After a year of spousal haircuts and avoidance of any tightly enclosed public spaces, Better Burque got a haircut yesterday, followed by a long-needed trip to the local bike shop. The double-masked, had one vaccine shot (thanks for asking) trip to the barber was quick and it felt very good to be “out there again.” The visit to the bike shop was also good, yet illustrated a missed opportunity.
Needing about seventy-eleven things on multiple bikes after a year of not taking them into the shop, I rode up and re-discovered, as we’ve all heard everywhere, that many, many, many people have taken/re-taken up bicycles in this time of pandemic. And several of these folks, ranging in all ages and apparent economic classes, were with me in a line at the small shop waiting our turn to get our bikes some long-denied love.
In Albuquerque, as around the world, sales of everything bicycle have exploded during the pandemic. Ridership has gone up all over, including on the unfortunately low number of sites with permanent bike/ped counters around the area (Bosque, North Diversion, next to Erna Fergusson Library, and over by Jerry Cline Park). To illustrate, here are looks at Spring 2019 v. 2020 on the Paseo del Nordeste Path and Fall 2019 v. 2020 on the Bosque Path:
Anecdotally, we’ve all seen the far more important rise in numbers of families riding quiet neighborhood streets. In a year that has needed all the heartening news we can get, there’s been nothing more heartwarming that seeing kids on “training wheels” making their way while mom, dad, and older siblings ride along, none of them on pricey bikes and lycra nowhere to be seen.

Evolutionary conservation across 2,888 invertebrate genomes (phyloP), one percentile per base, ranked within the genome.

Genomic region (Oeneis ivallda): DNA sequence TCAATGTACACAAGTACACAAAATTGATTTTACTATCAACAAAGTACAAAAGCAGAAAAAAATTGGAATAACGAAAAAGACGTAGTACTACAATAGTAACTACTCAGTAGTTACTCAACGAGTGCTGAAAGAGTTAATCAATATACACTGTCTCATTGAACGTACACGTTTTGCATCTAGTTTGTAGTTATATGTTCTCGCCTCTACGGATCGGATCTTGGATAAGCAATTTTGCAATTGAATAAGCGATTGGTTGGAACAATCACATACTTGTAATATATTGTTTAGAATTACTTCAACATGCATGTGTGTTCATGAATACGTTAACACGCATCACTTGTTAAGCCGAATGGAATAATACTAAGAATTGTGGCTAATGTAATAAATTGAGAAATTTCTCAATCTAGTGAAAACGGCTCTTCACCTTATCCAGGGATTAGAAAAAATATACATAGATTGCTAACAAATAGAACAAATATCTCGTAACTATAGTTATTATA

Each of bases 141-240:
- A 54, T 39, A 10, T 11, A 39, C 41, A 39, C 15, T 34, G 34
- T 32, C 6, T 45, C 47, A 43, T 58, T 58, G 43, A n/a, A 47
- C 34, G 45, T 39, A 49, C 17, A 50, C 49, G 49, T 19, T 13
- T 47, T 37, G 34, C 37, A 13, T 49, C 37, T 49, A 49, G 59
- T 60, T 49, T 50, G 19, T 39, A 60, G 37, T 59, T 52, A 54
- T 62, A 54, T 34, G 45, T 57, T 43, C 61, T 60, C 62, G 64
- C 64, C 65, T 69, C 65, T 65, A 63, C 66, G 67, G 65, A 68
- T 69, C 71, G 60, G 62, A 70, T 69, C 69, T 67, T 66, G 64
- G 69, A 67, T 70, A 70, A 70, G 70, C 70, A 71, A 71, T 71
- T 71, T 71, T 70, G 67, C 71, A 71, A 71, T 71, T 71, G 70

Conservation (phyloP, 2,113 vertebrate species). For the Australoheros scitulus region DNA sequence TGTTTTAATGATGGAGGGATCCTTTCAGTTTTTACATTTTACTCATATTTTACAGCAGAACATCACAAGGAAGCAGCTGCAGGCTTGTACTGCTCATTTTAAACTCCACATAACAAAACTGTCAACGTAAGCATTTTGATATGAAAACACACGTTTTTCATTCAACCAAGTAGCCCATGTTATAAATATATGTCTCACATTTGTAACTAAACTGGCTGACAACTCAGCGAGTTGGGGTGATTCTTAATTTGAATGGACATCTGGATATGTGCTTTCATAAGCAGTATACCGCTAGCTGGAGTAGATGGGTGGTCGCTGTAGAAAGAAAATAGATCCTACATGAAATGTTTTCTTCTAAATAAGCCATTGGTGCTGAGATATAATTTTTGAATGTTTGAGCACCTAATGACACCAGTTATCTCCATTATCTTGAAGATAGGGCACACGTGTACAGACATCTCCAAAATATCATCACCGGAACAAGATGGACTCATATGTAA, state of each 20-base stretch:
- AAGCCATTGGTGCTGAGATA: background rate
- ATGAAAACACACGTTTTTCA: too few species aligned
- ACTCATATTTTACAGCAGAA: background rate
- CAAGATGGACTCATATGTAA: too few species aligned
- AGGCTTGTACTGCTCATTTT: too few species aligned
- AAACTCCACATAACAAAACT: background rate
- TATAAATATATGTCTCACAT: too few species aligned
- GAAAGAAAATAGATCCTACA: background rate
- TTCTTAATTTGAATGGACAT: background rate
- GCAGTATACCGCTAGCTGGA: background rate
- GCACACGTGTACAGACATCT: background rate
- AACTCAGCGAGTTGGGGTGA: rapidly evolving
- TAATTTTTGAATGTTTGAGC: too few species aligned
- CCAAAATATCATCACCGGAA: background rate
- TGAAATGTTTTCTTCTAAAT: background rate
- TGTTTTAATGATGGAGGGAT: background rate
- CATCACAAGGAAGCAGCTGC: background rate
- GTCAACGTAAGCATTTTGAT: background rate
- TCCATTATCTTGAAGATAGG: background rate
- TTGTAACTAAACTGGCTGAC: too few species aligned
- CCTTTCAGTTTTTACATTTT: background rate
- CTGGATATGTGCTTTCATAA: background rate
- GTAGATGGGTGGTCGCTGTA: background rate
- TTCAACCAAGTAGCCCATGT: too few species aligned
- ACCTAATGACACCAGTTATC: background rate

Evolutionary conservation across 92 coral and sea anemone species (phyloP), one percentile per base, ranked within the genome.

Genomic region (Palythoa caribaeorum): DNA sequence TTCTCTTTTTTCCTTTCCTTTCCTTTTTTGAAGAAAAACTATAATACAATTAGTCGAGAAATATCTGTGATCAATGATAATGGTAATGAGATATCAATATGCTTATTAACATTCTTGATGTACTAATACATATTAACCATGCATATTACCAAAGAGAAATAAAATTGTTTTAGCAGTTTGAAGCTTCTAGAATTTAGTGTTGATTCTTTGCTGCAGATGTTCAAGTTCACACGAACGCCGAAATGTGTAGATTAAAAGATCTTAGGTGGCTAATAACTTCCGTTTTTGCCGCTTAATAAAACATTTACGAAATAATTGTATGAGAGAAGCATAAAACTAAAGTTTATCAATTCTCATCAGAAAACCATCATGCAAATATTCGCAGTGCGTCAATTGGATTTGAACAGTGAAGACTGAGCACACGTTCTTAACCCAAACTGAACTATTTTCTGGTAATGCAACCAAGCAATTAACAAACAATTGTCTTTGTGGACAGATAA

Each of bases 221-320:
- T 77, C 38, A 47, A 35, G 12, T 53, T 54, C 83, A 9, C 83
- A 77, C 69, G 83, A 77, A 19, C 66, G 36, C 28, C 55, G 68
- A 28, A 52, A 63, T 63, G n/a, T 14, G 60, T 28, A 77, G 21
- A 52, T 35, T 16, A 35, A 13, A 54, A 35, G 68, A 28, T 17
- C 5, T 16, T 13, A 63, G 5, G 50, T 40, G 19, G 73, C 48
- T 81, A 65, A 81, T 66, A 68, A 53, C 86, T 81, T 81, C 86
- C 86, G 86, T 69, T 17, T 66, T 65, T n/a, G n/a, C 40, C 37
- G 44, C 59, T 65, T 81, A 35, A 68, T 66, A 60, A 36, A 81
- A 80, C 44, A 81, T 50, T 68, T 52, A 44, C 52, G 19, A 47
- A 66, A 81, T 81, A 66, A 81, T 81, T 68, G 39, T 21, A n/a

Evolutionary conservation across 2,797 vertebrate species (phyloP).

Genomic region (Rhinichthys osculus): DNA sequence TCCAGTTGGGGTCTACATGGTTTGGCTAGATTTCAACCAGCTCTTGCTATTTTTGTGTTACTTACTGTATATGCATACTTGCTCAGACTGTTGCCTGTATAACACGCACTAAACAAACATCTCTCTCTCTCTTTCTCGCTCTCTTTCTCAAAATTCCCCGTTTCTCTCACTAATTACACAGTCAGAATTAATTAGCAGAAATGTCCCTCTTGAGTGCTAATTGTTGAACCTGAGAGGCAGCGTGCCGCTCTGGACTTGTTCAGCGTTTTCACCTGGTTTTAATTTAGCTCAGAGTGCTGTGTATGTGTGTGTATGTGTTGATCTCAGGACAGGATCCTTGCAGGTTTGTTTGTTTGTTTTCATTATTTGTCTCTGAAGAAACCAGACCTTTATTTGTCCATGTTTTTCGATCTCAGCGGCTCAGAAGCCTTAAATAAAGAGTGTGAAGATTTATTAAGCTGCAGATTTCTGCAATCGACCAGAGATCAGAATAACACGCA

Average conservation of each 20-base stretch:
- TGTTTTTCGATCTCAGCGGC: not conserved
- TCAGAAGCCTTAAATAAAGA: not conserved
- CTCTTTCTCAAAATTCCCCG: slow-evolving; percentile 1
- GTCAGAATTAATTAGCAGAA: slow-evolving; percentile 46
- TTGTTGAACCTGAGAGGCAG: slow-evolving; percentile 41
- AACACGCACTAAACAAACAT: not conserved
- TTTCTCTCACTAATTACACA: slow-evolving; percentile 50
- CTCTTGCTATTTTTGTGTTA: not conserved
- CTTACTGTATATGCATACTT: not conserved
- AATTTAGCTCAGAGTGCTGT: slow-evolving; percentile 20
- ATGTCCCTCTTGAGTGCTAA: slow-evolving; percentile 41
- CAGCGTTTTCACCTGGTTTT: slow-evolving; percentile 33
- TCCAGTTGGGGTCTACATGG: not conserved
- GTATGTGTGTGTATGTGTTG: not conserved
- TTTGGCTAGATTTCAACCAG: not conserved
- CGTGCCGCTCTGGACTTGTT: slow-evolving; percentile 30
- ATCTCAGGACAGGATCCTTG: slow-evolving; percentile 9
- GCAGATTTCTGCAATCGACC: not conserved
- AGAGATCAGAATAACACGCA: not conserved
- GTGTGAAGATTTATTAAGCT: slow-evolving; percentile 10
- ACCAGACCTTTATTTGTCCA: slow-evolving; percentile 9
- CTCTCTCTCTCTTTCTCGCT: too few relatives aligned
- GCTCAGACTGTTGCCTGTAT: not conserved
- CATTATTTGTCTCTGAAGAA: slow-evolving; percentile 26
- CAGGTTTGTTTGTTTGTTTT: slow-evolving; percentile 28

Meanwhile, what has government done in response to the pandemic-related explosion in cycling popularity? To quote Tom Hanks’ character on SNL’s “Black Jeopardy,” “What is not a damn thing?”
Yes, Mayor Keller and the City of Albuquerque have declared our town a “Vision Zero city,” with some tiny baby steps toward safety. Yes, just yesterday APD released information on the thousands of driver speeding/racing citations filed through increased enforcement such as its “Stop the Race” campaign.
But do you feel safer yet, Albuquerque? Safe enough to ride a bike with your kid on training wheels anywhere other than up and down your block of quiet neighborhood street, or maybe the Bosque Path?
No, that paradigmatic change in mindset will take a long time AND more than merely proclamations of “Vision Zero” and spurts of increased enforcement. Until our streets are engineered with a primary focus on safety that includes barriers to speeding and full separation of cyclists/walkers from drivers, we’re not going to see the current rise in cycling interest translate into a lasting explosion of popularity such as that transforming Paris.
But at least the City is taking those baby steps.
As mentioned here yesterday, the just-completed New Mexico Legislative Session was a complete bust on measures to address traffic violence and thus did absolutely nothing to further encourage cycling. The only measure even indirectly increasing cycling safety was the banning of alcohol “minis,” far much less than one might expect from a Democratically-controlled executive and legislature.
Given all this, or lack thereof, it will be interesting to see if our local relative cycling mania will end with vaccinations, leaving only a historical legacy of more unused bikes filling up more and more garage spaces. The days of lines at the local bike shop may unfortunately be numbered.